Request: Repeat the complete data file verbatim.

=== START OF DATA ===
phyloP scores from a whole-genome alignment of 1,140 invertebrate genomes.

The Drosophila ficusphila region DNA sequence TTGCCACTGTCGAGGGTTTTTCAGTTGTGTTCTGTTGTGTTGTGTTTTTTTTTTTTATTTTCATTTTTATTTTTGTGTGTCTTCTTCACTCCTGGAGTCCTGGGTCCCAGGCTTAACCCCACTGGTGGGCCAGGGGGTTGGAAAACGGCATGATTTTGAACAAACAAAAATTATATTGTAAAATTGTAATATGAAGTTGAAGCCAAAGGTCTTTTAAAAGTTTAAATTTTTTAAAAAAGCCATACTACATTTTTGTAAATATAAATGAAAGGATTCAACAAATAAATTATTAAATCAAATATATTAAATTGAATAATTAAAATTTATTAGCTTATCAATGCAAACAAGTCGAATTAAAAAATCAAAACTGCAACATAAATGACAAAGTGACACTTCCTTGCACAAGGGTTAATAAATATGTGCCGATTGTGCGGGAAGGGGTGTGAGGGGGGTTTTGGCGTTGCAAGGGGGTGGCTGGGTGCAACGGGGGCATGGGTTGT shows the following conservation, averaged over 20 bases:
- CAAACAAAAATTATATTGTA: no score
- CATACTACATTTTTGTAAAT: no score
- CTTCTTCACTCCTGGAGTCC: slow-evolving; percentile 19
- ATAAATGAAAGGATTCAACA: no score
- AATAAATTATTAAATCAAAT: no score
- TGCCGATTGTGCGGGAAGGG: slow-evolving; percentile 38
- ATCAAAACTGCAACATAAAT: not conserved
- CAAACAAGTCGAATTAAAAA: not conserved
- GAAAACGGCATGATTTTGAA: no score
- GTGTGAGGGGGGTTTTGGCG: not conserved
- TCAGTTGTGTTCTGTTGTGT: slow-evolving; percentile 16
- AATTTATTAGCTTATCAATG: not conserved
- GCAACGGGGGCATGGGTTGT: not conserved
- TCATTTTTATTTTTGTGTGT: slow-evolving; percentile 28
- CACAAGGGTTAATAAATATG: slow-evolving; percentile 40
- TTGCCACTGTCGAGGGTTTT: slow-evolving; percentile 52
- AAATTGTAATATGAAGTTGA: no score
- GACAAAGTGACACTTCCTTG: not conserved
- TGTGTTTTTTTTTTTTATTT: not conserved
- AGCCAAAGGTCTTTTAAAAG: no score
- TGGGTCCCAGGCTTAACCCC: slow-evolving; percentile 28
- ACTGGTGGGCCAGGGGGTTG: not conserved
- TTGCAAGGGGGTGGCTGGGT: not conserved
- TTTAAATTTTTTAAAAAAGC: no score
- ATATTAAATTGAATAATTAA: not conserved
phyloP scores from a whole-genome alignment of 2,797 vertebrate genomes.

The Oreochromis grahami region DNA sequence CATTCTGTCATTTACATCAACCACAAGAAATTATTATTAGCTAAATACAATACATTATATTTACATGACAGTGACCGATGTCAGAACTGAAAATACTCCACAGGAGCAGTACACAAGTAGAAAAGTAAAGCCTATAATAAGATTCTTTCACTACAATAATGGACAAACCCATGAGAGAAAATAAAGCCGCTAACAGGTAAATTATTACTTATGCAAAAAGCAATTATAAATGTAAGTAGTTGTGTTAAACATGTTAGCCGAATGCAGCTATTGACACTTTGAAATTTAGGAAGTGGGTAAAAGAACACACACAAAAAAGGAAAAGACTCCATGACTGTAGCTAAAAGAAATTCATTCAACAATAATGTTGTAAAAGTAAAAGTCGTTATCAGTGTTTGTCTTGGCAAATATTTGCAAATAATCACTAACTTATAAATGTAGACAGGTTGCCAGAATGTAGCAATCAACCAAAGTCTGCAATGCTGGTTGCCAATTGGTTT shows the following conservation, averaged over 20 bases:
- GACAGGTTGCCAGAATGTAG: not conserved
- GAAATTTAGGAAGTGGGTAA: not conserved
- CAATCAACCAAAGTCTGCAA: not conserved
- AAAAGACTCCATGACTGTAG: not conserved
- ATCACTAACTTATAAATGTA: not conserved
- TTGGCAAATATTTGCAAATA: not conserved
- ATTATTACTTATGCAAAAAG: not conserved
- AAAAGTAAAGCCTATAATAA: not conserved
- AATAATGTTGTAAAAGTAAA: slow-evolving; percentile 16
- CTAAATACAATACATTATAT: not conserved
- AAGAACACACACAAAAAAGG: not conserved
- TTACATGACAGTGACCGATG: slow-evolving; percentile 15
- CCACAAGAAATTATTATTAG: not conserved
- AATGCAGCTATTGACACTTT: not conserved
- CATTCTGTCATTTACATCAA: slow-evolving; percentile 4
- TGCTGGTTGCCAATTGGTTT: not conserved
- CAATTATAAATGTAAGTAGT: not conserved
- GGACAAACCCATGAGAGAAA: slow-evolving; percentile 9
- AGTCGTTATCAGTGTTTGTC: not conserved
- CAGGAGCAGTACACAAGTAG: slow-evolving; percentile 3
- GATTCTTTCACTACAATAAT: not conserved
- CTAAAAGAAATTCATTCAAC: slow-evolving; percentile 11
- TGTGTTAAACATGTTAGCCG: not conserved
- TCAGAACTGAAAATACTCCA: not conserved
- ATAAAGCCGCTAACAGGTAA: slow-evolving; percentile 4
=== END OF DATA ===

phyloP scores from a whole-genome alignment of 1,140 invertebrate genomes.

The Drosophila ficusphila region DNA sequence TTGCCACTGTCGAGGGTTTTTCAGTTGTGTTCTGTTGTGTTGTGTTTTTTTTTTTTATTTTCATTTTTATTTTTGTGTGTCTTCTTCACTCCTGGAGTCCTGGGTCCCAGGCTTAACCCCACTGGTGGGCCAGGGGGTTGGAAAACGGCATGATTTTGAACAAACAAAAATTATATTGTAAAATTGTAATATGAAGTTGAAGCCAAAGGTCTTTTAAAAGTTTAAATTTTTTAAAAAAGCCATACTACATTTTTGTAAATATAAATGAAAGGATTCAACAAATAAATTATTAAATCAAATATATTAAATTGAATAATTAAAATTTATTAGCTTATCAATGCAAACAAGTCGAATTAAAAAATCAAAACTGCAACATAAATGACAAAGTGACACTTCCTTGCACAAGGGTTAATAAATATGTGCCGATTGTGCGGGAAGGGGTGTGAGGGGGGTTTTGGCGTTGCAAGGGGGTGGCTGGGTGCAACGGGGGCATGGGTTGT shows the following conservation, averaged over 20 bases:
- CAAACAAAAATTATATTGTA: no score
- CATACTACATTTTTGTAAAT: no score
- CTTCTTCACTCCTGGAGTCC: slow-evolving; percentile 19
- ATAAATGAAAGGATTCAACA: no score
- AATAAATTATTAAATCAAAT: no score
- TGCCGATTGTGCGGGAAGGG: slow-evolving; percentile 38
- ATCAAAACTGCAACATAAAT: not conserved
- CAAACAAGTCGAATTAAAAA: not conserved
- GAAAACGGCATGATTTTGAA: no score
- GTGTGAGGGGGGTTTTGGCG: not conserved
- TCAGTTGTGTTCTGTTGTGT: slow-evolving; percentile 16
- AATTTATTAGCTTATCAATG: not conserved
- GCAACGGGGGCATGGGTTGT: not conserved
- TCATTTTTATTTTTGTGTGT: slow-evolving; percentile 28
- CACAAGGGTTAATAAATATG: slow-evolving; percentile 40
- TTGCCACTGTCGAGGGTTTT: slow-evolving; percentile 52
- AAATTGTAATATGAAGTTGA: no score
- GACAAAGTGACACTTCCTTG: not conserved
- TGTGTTTTTTTTTTTTATTT: not conserved
- AGCCAAAGGTCTTTTAAAAG: no score
- TGGGTCCCAGGCTTAACCCC: slow-evolving; percentile 28
- ACTGGTGGGCCAGGGGGTTG: not conserved
- TTGCAAGGGGGTGGCTGGGT: not conserved
- TTTAAATTTTTTAAAAAAGC: no score
- ATATTAAATTGAATAATTAA: not conserved
phyloP scores from a whole-genome alignment of 2,797 vertebrate genomes.

The Oreochromis grahami region DNA sequence CATTCTGTCATTTACATCAACCACAAGAAATTATTATTAGCTAAATACAATACATTATATTTACATGACAGTGACCGATGTCAGAACTGAAAATACTCCACAGGAGCAGTACACAAGTAGAAAAGTAAAGCCTATAATAAGATTCTTTCACTACAATAATGGACAAACCCATGAGAGAAAATAAAGCCGCTAACAGGTAAATTATTACTTATGCAAAAAGCAATTATAAATGTAAGTAGTTGTGTTAAACATGTTAGCCGAATGCAGCTATTGACACTTTGAAATTTAGGAAGTGGGTAAAAGAACACACACAAAAAAGGAAAAGACTCCATGACTGTAGCTAAAAGAAATTCATTCAACAATAATGTTGTAAAAGTAAAAGTCGTTATCAGTGTTTGTCTTGGCAAATATTTGCAAATAATCACTAACTTATAAATGTAGACAGGTTGCCAGAATGTAGCAATCAACCAAAGTCTGCAATGCTGGTTGCCAATTGGTTT shows the following conservation, averaged over 20 bases:
- GACAGGTTGCCAGAATGTAG: not conserved
- GAAATTTAGGAAGTGGGTAA: not conserved
- CAATCAACCAAAGTCTGCAA: not conserved
- AAAAGACTCCATGACTGTAG: not conserved
- ATCACTAACTTATAAATGTA: not conserved
- TTGGCAAATATTTGCAAATA: not conserved
- ATTATTACTTATGCAAAAAG: not conserved
- AAAAGTAAAGCCTATAATAA: not conserved
- AATAATGTTGTAAAAGTAAA: slow-evolving; percentile 16
- CTAAATACAATACATTATAT: not conserved
- AAGAACACACACAAAAAAGG: not conserved
- TTACATGACAGTGACCGATG: slow-evolving; percentile 15
- CCACAAGAAATTATTATTAG: not conserved
- AATGCAGCTATTGACACTTT: not conserved
- CATTCTGTCATTTACATCAA: slow-evolving; percentile 4
- TGCTGGTTGCCAATTGGTTT: not conserved
- CAATTATAAATGTAAGTAGT: not conserved
- GGACAAACCCATGAGAGAAA: slow-evolving; percentile 9
- AGTCGTTATCAGTGTTTGTC: not conserved
- CAGGAGCAGTACACAAGTAG: slow-evolving; percentile 3
- GATTCTTTCACTACAATAAT: not conserved
- CTAAAAGAAATTCATTCAAC: slow-evolving; percentile 11
- TGTGTTAAACATGTTAGCCG: not conserved
- TCAGAACTGAAAATACTCCA: not conserved
- ATAAAGCCGCTAACAGGTAA: slow-evolving; percentile 4